Uganda Communications Commission (UCC) only turns off internet access in the country when there is need to protect Ugandans, Nyombi Thembo, the director for the Rural Communications Development Fund (RCDF) at the Commission has said.
Thembo was responding to a report by the NilePost in which he was quoted as saying that they (UCC) were going to shut down the internet in the forthcoming presidential elections as they did in 2016.
Nyombi Thembo, who between 2011 and 2015 was a state minister for Information and Communications Technology, says he was quoted out of context by the online publication.
He says that while speaking at a conference hosted by Unwanted Witness held at K-Hotel in Entebbe on Monday, someone in the audience asked him why the Commission shut down the internet in 2016.
In response, he says, he told the inquirer that they were compelled to order ISPs to block access to social media because they wanted to protect Ugandans and, if in the coming elections need arises, they’ll do it again.
In other words, they’ll act according to the situation in hand.
“There were compelling reasons to do so to protect the general good of all Ugandans. Uganda was not the first country to suppress internet when there was a need to do so. It was not the first and probably it won’t be the last,” he said, according to a statement posted by UCC on Facebook.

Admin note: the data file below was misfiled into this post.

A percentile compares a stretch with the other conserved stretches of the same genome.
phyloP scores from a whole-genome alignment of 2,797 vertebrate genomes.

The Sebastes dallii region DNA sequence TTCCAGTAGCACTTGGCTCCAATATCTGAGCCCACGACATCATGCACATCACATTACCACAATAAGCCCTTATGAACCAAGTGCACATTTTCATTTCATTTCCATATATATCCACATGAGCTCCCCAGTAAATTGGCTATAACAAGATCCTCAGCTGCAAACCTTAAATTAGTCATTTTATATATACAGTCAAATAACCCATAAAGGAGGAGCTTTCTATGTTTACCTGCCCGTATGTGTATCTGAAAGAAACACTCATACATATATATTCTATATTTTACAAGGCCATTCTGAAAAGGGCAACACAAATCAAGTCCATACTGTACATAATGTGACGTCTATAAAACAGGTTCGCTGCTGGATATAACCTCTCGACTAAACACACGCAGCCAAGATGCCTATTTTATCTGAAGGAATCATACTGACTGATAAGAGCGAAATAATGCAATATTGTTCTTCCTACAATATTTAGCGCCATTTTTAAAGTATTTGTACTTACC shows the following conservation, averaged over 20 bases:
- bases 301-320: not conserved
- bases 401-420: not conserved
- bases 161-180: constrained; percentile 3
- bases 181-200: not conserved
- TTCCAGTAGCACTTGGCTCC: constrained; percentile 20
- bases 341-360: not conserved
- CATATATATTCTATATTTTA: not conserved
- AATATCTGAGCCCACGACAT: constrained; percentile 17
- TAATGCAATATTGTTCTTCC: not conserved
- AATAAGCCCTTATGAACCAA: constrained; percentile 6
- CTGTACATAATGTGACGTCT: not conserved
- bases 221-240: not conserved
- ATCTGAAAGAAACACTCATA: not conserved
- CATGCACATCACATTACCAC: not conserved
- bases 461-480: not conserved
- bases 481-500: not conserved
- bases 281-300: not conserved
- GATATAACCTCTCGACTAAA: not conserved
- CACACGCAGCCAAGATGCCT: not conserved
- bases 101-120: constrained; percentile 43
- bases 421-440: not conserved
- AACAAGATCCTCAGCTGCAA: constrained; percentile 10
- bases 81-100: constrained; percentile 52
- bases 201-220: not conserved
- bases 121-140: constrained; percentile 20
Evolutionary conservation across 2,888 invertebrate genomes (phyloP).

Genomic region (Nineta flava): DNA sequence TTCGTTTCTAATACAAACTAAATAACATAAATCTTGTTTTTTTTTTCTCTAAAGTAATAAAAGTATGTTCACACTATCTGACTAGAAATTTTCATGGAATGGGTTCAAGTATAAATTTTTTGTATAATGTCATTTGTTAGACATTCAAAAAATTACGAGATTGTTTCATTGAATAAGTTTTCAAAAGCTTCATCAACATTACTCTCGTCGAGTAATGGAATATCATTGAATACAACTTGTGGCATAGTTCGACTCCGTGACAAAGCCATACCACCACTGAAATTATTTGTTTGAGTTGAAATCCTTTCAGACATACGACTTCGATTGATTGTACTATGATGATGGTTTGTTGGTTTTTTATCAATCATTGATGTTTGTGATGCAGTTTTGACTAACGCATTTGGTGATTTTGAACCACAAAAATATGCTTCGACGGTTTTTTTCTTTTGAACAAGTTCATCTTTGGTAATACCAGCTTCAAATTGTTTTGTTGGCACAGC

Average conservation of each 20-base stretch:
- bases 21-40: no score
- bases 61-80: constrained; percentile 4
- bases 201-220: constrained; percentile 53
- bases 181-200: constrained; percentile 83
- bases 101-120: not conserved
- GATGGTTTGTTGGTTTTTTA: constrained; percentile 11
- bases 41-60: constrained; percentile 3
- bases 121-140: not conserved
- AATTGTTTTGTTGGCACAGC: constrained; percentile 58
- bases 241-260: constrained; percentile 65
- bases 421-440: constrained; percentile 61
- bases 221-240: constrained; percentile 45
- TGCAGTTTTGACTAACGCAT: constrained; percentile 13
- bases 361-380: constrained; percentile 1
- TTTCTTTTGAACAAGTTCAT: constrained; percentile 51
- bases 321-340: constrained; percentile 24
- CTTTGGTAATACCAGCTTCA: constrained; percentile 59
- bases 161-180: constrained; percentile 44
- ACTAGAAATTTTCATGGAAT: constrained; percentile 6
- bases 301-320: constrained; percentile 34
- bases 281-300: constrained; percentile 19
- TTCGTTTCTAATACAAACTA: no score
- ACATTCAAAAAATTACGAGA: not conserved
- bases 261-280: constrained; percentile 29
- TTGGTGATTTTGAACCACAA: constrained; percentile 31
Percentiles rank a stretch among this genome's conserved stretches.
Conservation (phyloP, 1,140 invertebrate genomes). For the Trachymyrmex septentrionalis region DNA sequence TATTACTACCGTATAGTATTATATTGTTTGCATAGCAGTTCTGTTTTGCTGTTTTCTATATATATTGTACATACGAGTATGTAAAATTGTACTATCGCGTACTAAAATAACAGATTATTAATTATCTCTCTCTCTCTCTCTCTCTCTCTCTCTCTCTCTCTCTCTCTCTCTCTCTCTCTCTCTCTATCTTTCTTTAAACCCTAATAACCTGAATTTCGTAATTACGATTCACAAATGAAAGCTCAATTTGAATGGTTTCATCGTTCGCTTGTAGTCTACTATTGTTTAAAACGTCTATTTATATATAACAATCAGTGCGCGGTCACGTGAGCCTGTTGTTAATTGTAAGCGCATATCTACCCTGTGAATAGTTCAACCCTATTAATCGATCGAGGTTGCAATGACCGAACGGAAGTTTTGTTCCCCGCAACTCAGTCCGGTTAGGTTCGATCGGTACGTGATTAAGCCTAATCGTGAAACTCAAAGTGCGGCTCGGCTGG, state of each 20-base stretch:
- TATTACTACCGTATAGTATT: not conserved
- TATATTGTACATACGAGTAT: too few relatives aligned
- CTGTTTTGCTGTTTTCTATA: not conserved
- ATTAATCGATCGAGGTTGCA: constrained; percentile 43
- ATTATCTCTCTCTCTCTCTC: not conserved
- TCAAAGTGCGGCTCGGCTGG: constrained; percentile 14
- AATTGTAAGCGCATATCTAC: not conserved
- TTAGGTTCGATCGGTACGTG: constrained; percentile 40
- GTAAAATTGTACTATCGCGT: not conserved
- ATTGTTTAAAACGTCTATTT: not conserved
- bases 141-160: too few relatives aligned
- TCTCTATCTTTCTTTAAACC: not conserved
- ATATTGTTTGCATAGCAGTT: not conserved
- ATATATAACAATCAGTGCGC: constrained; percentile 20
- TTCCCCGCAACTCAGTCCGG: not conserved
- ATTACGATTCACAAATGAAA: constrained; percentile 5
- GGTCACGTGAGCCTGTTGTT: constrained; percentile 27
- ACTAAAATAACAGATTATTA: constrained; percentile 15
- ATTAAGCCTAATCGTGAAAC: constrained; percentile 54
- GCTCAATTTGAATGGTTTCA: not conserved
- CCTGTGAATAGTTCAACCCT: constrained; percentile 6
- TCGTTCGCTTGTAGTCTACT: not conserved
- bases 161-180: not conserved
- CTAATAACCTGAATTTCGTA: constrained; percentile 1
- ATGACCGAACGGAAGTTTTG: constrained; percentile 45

In 2016, UCC had internet shut down access to social media twice, first during the presidential elections and on the day President Museveni was sworn-in.
When the UCC Executive Director Eng. Godfrey Mutabazi was asked why they had shut down the access to social media, he said he had been ordered by then-Inspector General of Police to take action, citing security reasons.
It is during that period that Virtual Private Networks, or VPNs, became popular among Ugandans, including presidential aspirant and former Prime Minister Amama Mbabazi who suggested one of the VPNs Ugandans could use to stay online.
Good morning. I hope voting is going well at your polling station? To access Twitter, Whatsapp and Facebook use Tunnelbear VPN.
— Amama Mbabazi (@AmamaMbabazi) February 18, 2016
Further defending UCC’s actions, Nyombi Thembo gave examples of other countries that shut down the internet after they were compelled to do so.
“During the Boston marathon bombing in the USA, the internet was disrupted and in France when the terrorists attacked the internet was disrupted,” he said, adding: “Uganda can only disrupt the internet when there are very critical compelling reasons to do so and the only reason for this can only be the protection of the general good of the population.”